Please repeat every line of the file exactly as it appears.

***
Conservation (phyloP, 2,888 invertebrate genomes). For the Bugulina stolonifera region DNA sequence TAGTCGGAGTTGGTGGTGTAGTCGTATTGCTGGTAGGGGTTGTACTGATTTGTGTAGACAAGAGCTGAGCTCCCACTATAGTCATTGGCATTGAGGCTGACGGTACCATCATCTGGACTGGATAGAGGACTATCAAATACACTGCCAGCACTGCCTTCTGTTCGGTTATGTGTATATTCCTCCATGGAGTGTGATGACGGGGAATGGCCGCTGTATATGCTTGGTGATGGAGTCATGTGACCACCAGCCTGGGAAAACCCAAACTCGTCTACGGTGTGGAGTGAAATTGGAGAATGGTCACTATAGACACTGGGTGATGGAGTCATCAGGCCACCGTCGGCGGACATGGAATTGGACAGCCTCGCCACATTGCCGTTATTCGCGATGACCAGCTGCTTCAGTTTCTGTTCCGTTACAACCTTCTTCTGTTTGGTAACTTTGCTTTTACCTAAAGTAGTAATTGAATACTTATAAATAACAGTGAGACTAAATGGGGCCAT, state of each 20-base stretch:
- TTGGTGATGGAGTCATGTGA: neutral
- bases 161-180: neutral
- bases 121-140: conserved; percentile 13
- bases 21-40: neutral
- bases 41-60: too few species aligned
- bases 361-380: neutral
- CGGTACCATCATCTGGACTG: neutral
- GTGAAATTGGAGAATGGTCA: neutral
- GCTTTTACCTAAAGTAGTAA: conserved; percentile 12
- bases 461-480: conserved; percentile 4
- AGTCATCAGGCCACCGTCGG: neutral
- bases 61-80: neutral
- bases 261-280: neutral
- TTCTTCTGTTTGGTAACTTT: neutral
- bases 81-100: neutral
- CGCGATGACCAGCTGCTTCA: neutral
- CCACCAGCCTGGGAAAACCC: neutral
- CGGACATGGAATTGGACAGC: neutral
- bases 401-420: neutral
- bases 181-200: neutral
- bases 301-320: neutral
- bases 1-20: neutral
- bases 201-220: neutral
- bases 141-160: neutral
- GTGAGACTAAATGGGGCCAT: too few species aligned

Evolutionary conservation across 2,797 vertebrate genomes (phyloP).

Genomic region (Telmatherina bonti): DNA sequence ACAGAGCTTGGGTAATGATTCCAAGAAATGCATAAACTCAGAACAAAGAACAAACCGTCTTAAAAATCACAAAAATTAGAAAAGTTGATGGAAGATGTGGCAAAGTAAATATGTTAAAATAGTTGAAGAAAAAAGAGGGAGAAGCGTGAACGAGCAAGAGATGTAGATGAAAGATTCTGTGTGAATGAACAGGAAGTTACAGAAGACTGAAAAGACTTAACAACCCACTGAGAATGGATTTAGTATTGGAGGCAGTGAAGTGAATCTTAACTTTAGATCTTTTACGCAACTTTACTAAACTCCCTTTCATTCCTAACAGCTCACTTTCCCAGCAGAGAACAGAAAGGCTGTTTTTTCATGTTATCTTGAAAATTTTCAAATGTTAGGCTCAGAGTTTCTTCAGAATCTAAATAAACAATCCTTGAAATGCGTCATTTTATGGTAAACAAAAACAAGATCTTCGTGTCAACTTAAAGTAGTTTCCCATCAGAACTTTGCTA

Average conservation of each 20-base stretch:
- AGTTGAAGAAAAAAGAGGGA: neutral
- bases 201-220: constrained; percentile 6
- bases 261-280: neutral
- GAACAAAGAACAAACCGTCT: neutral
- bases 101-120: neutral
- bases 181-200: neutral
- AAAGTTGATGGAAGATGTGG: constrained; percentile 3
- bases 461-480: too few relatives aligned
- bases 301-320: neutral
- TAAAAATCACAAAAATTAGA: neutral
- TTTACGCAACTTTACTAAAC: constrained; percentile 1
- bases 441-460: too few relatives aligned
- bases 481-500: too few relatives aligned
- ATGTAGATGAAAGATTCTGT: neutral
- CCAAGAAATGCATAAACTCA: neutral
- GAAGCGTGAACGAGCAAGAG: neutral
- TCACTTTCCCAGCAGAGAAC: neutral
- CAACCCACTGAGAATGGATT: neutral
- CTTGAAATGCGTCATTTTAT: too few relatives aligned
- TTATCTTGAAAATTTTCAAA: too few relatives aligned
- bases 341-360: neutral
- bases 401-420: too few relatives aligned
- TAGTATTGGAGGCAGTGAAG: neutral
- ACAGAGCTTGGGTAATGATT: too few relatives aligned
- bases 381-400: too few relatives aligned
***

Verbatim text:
Conservation (phyloP, 2,888 invertebrate genomes). For the Bugulina stolonifera region DNA sequence TAGTCGGAGTTGGTGGTGTAGTCGTATTGCTGGTAGGGGTTGTACTGATTTGTGTAGACAAGAGCTGAGCTCCCACTATAGTCATTGGCATTGAGGCTGACGGTACCATCATCTGGACTGGATAGAGGACTATCAAATACACTGCCAGCACTGCCTTCTGTTCGGTTATGTGTATATTCCTCCATGGAGTGTGATGACGGGGAATGGCCGCTGTATATGCTTGGTGATGGAGTCATGTGACCACCAGCCTGGGAAAACCCAAACTCGTCTACGGTGTGGAGTGAAATTGGAGAATGGTCACTATAGACACTGGGTGATGGAGTCATCAGGCCACCGTCGGCGGACATGGAATTGGACAGCCTCGCCACATTGCCGTTATTCGCGATGACCAGCTGCTTCAGTTTCTGTTCCGTTACAACCTTCTTCTGTTTGGTAACTTTGCTTTTACCTAAAGTAGTAATTGAATACTTATAAATAACAGTGAGACTAAATGGGGCCAT, state of each 20-base stretch:
- TTGGTGATGGAGTCATGTGA: neutral
- bases 161-180: neutral
- bases 121-140: conserved; percentile 13
- bases 21-40: neutral
- bases 41-60: too few species aligned
- bases 361-380: neutral
- CGGTACCATCATCTGGACTG: neutral
- GTGAAATTGGAGAATGGTCA: neutral
- GCTTTTACCTAAAGTAGTAA: conserved; percentile 12
- bases 461-480: conserved; percentile 4
- AGTCATCAGGCCACCGTCGG: neutral
- bases 61-80: neutral
- bases 261-280: neutral
- TTCTTCTGTTTGGTAACTTT: neutral
- bases 81-100: neutral
- CGCGATGACCAGCTGCTTCA: neutral
- CCACCAGCCTGGGAAAACCC: neutral
- CGGACATGGAATTGGACAGC: neutral
- bases 401-420: neutral
- bases 181-200: neutral
- bases 301-320: neutral
- bases 1-20: neutral
- bases 201-220: neutral
- bases 141-160: neutral
- GTGAGACTAAATGGGGCCAT: too few species aligned

Evolutionary conservation across 2,797 vertebrate genomes (phyloP).

Genomic region (Telmatherina bonti): DNA sequence ACAGAGCTTGGGTAATGATTCCAAGAAATGCATAAACTCAGAACAAAGAACAAACCGTCTTAAAAATCACAAAAATTAGAAAAGTTGATGGAAGATGTGGCAAAGTAAATATGTTAAAATAGTTGAAGAAAAAAGAGGGAGAAGCGTGAACGAGCAAGAGATGTAGATGAAAGATTCTGTGTGAATGAACAGGAAGTTACAGAAGACTGAAAAGACTTAACAACCCACTGAGAATGGATTTAGTATTGGAGGCAGTGAAGTGAATCTTAACTTTAGATCTTTTACGCAACTTTACTAAACTCCCTTTCATTCCTAACAGCTCACTTTCCCAGCAGAGAACAGAAAGGCTGTTTTTTCATGTTATCTTGAAAATTTTCAAATGTTAGGCTCAGAGTTTCTTCAGAATCTAAATAAACAATCCTTGAAATGCGTCATTTTATGGTAAACAAAAACAAGATCTTCGTGTCAACTTAAAGTAGTTTCCCATCAGAACTTTGCTA

Average conservation of each 20-base stretch:
- AGTTGAAGAAAAAAGAGGGA: neutral
- bases 201-220: constrained; percentile 6
- bases 261-280: neutral
- GAACAAAGAACAAACCGTCT: neutral
- bases 101-120: neutral
- bases 181-200: neutral
- AAAGTTGATGGAAGATGTGG: constrained; percentile 3
- bases 461-480: too few relatives aligned
- bases 301-320: neutral
- TAAAAATCACAAAAATTAGA: neutral
- TTTACGCAACTTTACTAAAC: constrained; percentile 1
- bases 441-460: too few relatives aligned
- bases 481-500: too few relatives aligned
- ATGTAGATGAAAGATTCTGT: neutral
- CCAAGAAATGCATAAACTCA: neutral
- GAAGCGTGAACGAGCAAGAG: neutral
- TCACTTTCCCAGCAGAGAAC: neutral
- CAACCCACTGAGAATGGATT: neutral
- CTTGAAATGCGTCATTTTAT: too few relatives aligned
- TTATCTTGAAAATTTTCAAA: too few relatives aligned
- bases 341-360: neutral
- bases 401-420: too few relatives aligned
- TAGTATTGGAGGCAGTGAAG: neutral
- ACAGAGCTTGGGTAATGATT: too few relatives aligned
- bases 381-400: too few relatives aligned